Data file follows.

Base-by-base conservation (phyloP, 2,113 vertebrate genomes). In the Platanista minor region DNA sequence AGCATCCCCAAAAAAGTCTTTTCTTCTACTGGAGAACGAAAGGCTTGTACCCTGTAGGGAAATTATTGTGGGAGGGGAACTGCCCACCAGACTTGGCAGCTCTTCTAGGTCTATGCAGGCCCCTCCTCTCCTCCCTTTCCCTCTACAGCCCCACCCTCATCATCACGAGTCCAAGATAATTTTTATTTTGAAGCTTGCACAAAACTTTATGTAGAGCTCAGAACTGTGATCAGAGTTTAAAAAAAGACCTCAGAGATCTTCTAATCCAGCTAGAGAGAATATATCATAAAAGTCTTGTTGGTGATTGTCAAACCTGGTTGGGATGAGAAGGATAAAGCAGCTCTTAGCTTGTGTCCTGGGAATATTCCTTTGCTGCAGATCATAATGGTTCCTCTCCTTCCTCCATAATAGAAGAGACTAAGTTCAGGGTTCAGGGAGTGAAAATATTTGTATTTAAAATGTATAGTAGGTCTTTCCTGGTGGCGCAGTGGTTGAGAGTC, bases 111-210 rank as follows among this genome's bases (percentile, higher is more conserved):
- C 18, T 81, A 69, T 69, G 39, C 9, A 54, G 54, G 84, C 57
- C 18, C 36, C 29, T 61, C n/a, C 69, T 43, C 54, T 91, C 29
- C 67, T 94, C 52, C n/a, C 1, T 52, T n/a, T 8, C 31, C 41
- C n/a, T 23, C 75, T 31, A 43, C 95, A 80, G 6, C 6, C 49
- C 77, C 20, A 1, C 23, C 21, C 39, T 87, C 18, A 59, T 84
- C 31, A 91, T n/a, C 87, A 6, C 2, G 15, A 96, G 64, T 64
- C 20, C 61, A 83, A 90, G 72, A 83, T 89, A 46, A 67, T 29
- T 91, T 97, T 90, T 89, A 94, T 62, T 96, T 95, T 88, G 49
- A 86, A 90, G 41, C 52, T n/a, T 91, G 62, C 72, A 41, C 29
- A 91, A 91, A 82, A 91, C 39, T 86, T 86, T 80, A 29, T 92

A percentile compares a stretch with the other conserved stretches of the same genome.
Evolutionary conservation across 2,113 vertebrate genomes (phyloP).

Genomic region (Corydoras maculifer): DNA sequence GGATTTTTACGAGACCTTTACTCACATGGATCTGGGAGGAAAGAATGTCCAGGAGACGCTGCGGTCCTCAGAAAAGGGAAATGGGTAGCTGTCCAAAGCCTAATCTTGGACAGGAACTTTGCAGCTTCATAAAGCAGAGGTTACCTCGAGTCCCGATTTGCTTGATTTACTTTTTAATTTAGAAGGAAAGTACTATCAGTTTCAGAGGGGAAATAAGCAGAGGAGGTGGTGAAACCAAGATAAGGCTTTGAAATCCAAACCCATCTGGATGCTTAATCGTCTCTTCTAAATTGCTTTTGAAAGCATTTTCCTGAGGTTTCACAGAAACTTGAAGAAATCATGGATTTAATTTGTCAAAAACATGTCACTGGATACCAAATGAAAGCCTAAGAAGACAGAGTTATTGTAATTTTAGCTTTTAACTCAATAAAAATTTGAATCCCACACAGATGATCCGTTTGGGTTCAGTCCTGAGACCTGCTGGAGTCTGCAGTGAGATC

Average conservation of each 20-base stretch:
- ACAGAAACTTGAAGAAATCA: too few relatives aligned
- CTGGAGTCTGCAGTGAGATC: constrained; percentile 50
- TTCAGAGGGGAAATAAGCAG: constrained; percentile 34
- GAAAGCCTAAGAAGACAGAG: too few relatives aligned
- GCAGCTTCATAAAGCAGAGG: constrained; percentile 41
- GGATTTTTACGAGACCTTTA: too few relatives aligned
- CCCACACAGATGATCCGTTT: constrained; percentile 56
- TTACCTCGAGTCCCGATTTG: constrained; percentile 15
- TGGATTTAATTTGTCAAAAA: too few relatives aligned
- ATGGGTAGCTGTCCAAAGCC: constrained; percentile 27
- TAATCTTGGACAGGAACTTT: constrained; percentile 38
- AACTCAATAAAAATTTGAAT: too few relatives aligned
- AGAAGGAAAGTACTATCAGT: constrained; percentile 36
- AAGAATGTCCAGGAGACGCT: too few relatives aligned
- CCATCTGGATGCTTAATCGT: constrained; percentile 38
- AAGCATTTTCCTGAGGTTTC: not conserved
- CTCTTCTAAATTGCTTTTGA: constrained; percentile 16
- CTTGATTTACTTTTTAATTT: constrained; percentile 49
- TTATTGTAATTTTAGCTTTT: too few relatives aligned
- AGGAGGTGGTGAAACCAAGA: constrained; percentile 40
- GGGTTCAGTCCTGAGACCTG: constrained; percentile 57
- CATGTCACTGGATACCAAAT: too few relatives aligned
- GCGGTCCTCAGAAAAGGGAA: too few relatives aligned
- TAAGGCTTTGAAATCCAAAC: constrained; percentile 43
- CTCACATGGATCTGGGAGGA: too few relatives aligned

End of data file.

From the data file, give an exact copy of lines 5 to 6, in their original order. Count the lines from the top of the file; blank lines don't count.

- C n/a, T 23, C 75, T 31, A 43, C 95, A 80, G 6, C 6, C 49
- C 77, C 20, A 1, C 23, C 21, C 39, T 87, C 18, A 59, T 84